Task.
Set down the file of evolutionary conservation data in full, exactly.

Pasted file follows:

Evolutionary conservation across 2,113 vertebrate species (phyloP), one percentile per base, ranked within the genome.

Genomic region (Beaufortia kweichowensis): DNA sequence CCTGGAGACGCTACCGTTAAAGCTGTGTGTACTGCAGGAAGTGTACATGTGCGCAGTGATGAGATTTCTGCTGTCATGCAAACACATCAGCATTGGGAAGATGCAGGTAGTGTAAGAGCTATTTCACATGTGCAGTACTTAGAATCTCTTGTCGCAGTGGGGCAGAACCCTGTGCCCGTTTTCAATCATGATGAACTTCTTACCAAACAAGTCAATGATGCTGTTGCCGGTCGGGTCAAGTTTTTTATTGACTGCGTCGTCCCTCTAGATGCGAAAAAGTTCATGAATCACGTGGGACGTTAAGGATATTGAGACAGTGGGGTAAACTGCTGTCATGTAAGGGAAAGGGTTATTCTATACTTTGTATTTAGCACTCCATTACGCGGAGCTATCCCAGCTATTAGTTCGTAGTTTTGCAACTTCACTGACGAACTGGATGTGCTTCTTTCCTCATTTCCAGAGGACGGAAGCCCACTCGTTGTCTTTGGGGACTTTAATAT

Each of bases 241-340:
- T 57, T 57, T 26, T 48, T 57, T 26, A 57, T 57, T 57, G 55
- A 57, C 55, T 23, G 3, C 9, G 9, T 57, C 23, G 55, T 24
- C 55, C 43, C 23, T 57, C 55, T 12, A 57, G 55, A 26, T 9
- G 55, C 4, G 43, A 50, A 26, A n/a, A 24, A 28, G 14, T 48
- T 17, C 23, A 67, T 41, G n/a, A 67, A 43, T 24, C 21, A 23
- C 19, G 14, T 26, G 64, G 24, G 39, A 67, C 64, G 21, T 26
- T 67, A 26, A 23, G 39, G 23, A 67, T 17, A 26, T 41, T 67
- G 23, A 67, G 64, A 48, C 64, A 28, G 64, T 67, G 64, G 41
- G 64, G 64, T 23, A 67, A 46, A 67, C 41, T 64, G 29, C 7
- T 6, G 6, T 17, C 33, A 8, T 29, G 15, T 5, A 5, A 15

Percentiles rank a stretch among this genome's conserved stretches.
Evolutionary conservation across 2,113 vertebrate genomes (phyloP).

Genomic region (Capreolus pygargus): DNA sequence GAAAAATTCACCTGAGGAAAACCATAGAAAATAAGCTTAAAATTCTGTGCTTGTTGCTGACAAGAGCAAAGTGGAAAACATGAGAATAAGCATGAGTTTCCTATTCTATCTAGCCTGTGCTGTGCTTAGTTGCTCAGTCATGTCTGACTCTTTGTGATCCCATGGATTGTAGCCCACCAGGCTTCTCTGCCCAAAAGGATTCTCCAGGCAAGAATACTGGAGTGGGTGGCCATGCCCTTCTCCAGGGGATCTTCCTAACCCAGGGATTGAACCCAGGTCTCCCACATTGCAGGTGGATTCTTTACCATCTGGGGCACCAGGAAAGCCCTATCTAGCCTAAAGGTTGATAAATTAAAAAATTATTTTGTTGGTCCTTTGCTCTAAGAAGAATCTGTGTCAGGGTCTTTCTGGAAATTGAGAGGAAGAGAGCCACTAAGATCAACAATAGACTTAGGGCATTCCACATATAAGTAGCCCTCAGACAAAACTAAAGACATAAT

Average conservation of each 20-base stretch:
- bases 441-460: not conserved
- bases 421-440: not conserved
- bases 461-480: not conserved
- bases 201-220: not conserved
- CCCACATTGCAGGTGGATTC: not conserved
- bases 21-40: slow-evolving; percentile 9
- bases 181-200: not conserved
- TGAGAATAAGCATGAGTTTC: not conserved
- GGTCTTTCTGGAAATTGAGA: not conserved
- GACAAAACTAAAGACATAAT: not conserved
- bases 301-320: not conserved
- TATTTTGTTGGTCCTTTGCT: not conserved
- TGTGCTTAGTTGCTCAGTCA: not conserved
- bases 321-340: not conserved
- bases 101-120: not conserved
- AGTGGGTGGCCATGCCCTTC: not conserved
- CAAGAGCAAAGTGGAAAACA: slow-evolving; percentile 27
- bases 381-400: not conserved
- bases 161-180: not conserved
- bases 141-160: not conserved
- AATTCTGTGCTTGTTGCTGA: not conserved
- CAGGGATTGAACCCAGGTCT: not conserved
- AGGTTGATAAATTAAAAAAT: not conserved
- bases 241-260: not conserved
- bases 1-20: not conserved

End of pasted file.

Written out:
Evolutionary conservation across 2,113 vertebrate species (phyloP), one percentile per base, ranked within the genome.

Genomic region (Beaufortia kweichowensis): DNA sequence CCTGGAGACGCTACCGTTAAAGCTGTGTGTACTGCAGGAAGTGTACATGTGCGCAGTGATGAGATTTCTGCTGTCATGCAAACACATCAGCATTGGGAAGATGCAGGTAGTGTAAGAGCTATTTCACATGTGCAGTACTTAGAATCTCTTGTCGCAGTGGGGCAGAACCCTGTGCCCGTTTTCAATCATGATGAACTTCTTACCAAACAAGTCAATGATGCTGTTGCCGGTCGGGTCAAGTTTTTTATTGACTGCGTCGTCCCTCTAGATGCGAAAAAGTTCATGAATCACGTGGGACGTTAAGGATATTGAGACAGTGGGGTAAACTGCTGTCATGTAAGGGAAAGGGTTATTCTATACTTTGTATTTAGCACTCCATTACGCGGAGCTATCCCAGCTATTAGTTCGTAGTTTTGCAACTTCACTGACGAACTGGATGTGCTTCTTTCCTCATTTCCAGAGGACGGAAGCCCACTCGTTGTCTTTGGGGACTTTAATAT

Each of bases 241-340:
- T 57, T 57, T 26, T 48, T 57, T 26, A 57, T 57, T 57, G 55
- A 57, C 55, T 23, G 3, C 9, G 9, T 57, C 23, G 55, T 24
- C 55, C 43, C 23, T 57, C 55, T 12, A 57, G 55, A 26, T 9
- G 55, C 4, G 43, A 50, A 26, A n/a, A 24, A 28, G 14, T 48
- T 17, C 23, A 67, T 41, G n/a, A 67, A 43, T 24, C 21, A 23
- C 19, G 14, T 26, G 64, G 24, G 39, A 67, C 64, G 21, T 26
- T 67, A 26, A 23, G 39, G 23, A 67, T 17, A 26, T 41, T 67
- G 23, A 67, G 64, A 48, C 64, A 28, G 64, T 67, G 64, G 41
- G 64, G 64, T 23, A 67, A 46, A 67, C 41, T 64, G 29, C 7
- T 6, G 6, T 17, C 33, A 8, T 29, G 15, T 5, A 5, A 15

Percentiles rank a stretch among this genome's conserved stretches.
Evolutionary conservation across 2,113 vertebrate genomes (phyloP).

Genomic region (Capreolus pygargus): DNA sequence GAAAAATTCACCTGAGGAAAACCATAGAAAATAAGCTTAAAATTCTGTGCTTGTTGCTGACAAGAGCAAAGTGGAAAACATGAGAATAAGCATGAGTTTCCTATTCTATCTAGCCTGTGCTGTGCTTAGTTGCTCAGTCATGTCTGACTCTTTGTGATCCCATGGATTGTAGCCCACCAGGCTTCTCTGCCCAAAAGGATTCTCCAGGCAAGAATACTGGAGTGGGTGGCCATGCCCTTCTCCAGGGGATCTTCCTAACCCAGGGATTGAACCCAGGTCTCCCACATTGCAGGTGGATTCTTTACCATCTGGGGCACCAGGAAAGCCCTATCTAGCCTAAAGGTTGATAAATTAAAAAATTATTTTGTTGGTCCTTTGCTCTAAGAAGAATCTGTGTCAGGGTCTTTCTGGAAATTGAGAGGAAGAGAGCCACTAAGATCAACAATAGACTTAGGGCATTCCACATATAAGTAGCCCTCAGACAAAACTAAAGACATAAT

Average conservation of each 20-base stretch:
- bases 441-460: not conserved
- bases 421-440: not conserved
- bases 461-480: not conserved
- bases 201-220: not conserved
- CCCACATTGCAGGTGGATTC: not conserved
- bases 21-40: slow-evolving; percentile 9
- bases 181-200: not conserved
- TGAGAATAAGCATGAGTTTC: not conserved
- GGTCTTTCTGGAAATTGAGA: not conserved
- GACAAAACTAAAGACATAAT: not conserved
- bases 301-320: not conserved
- TATTTTGTTGGTCCTTTGCT: not conserved
- TGTGCTTAGTTGCTCAGTCA: not conserved
- bases 321-340: not conserved
- bases 101-120: not conserved
- AGTGGGTGGCCATGCCCTTC: not conserved
- CAAGAGCAAAGTGGAAAACA: slow-evolving; percentile 27
- bases 381-400: not conserved
- bases 161-180: not conserved
- bases 141-160: not conserved
- AATTCTGTGCTTGTTGCTGA: not conserved
- CAGGGATTGAACCCAGGTCT: not conserved
- AGGTTGATAAATTAAAAAAT: not conserved
- bases 241-260: not conserved
- bases 1-20: not conserved